by Benjamin Davis Brockman
April 1, 2012
Why is what artists do important?
It’s a question I frequently encounter as an artist and, and I think it’s particularly troublesome issue for many in the studio arts because the work we do, our practice, can often be very solemn and narcissistic. Artists seldom think of themselves this way and usually consider their role as crucial to society as the service a doctor or lawyer provides. Why is it then that a doctor is never asked directly why what he does is important, but people in the arts and other creative fields are plagued by the question?
As arts programs in high schools and colleges across the country are cut to accommodate training in “practical” fields, it becomes increasingly important that an artist be able talk about the value of the work he or she creates. I still haven’t found an articulate the feelings I have about the importance of art, but I have seen the practice of creative expression change lives in a very real and tangible ways, such as the work Esther Callahan does on a daily basis.
Callahan is the Program Coordinator for Free Arts Minnesota—a non-profit organization which places volunteer art mentors in youth shelters and treatment facilities in the greater Twin Cities. I caught up with her to talk about the healing properties of arts and the remarkable influence a creative mentor can play in the life of an at-risk child.
The Fiddleback: Can you tell me a bit about how Free Arts came about?
Esther Callahan: Free Arts was formed in 1977, in California, by Art Therapist Elda Unger and Carolyn Sargent, a woman who, as a child, used art to emerge from the sadness and isolation of hearing loss. They wanted to provide positive outlets for children. In 1997, the Junior League of Minneapolis came along and helped start Free Arts Minnesota in serving children in residential treatment centers, battered women’s shelters, and therapeutic preschools based on the theory that for abused children, art and positive adult relationships are not a luxury but a necessity.
The Fiddleback: How did you come to be involved with Free Arts?
EC: I was first introduced to Free Arts Minnesota through a friend of mine who moved here from Utah. She wanted to volunteer and found Free Arts. I was moved by all the stories she told about her experiences being an art mentor and it encouraged me to check them out. When I did, I fell in love…with the organization, the weekly mentor program and the children we serve. I have been a mentor for six years and only love it more and more each year. I was lucky to have had an opportunity to turn my passion into a career starting as Volunteer Coordinator through Americorps VISTA and then be hired on as permanent staff as Program Coordinator.
The Fiddleback: The slogan for Free Arts is Art Heals. Can you describe what this means? What is it about art that helps people in duress? In other words what do you hope the effect of the program will be on a child in both the long and short term?
EC: We all are healed by art on a daily basis, whether we know it or not. It might be the scarf you are wearing that brings you comfort on a cold day. It may be the design of the keyboard you are using that brings you healing from carpal tunnel; It may be the simple doodle that you drew during a meeting to release the pent up tension you have. We know that the creative process is a way for children to renew and enhance their sense of self-confidence and, through the healing powers of art, illuminate a reason to survive the adversities they face.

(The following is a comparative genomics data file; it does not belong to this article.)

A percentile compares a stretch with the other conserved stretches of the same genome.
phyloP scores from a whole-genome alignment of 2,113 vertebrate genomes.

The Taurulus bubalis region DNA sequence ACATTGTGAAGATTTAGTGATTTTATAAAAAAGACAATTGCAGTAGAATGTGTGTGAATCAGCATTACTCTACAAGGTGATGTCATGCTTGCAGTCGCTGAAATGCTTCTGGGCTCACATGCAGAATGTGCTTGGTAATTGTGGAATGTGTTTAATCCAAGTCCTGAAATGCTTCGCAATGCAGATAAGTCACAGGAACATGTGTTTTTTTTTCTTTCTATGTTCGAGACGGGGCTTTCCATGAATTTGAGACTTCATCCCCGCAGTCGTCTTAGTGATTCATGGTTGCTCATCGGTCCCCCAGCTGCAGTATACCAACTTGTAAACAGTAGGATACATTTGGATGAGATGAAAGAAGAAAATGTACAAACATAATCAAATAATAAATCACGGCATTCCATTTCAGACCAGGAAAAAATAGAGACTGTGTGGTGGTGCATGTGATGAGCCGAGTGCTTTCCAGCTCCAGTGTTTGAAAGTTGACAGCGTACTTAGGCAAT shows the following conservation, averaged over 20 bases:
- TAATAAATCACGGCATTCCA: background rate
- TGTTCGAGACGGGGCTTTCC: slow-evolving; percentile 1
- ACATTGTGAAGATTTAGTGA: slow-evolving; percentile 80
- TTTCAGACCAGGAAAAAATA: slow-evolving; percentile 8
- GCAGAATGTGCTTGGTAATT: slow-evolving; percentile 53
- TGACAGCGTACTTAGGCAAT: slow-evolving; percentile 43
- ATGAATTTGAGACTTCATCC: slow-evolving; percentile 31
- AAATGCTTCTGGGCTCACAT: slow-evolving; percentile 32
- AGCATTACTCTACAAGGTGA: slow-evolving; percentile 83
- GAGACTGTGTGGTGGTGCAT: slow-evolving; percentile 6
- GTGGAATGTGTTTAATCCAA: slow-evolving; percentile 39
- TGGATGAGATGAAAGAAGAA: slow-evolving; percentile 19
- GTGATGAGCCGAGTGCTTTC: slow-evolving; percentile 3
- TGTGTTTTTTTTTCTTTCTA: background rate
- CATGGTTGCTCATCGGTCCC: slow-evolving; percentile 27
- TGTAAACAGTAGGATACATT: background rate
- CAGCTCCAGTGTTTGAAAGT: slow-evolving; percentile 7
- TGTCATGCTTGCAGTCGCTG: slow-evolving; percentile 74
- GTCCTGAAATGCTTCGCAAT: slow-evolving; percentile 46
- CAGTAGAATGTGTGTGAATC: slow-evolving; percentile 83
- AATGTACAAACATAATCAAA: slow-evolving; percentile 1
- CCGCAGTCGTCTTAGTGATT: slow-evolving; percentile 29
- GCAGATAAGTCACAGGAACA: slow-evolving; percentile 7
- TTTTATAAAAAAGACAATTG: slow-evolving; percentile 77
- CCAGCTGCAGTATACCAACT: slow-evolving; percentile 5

The Fiddleback: What do you see as the primary role of a mentor?
EC: The role of a Free Arts mentor is to be a wise and trusted friend and guide—a caring, responsible adult and a positive role model for the children we serve.
The Fiddleback: What is the reach of Free Arts MN, and how it has grown since inception?
EC: The communities from which the youth in our programs are drawn are some of the most diverse and economically challenged neighborhoods in the Twin Cities. The ethnic makeup of those served by Free Arts programs is 60% African American, 22% Caucasian, 10% Asian, 4% Hispanic, 3% multiple-race, and 1% American Indian. Adolescent participants now comprise over 25% of the youth we serve.
Since inception in 1997, we are still the only organization in Minnesota that specifically directs the healing effects of the arts to youth living in treatment centers, shelters and special circumstance educational environments on an ongoing basis. While our work began with partner agencies like Harriet Tubman Family Alliance and St. Joseph’s Home for Children, we went from 13 to 30 agency partners in 2011 and from 2,000 children served per year to serving over 4,000 children per year.
A study by the University of Minnesota and Wilder Research […] concluded that for every dollar spent on effective mentoring programs Minnesota taxpayers can expect a return of $2.72. These are dollars saved through improved school attendance and performance, reduced truancy, improved health outcomes, reduced juvenile and adult crime, and reduced need for social services.
The Fiddleback: Is Free Arts a national institution? Do other states have programs like Free Arts?
EC: There are three other Free Arts Affiliates in Los Angeles, New York City, and Phoenix. As far as Free Arts being a national institution, I don’t think we can go so far as to say that…yet!
Visit FreeArtsMinnesota.org for more information.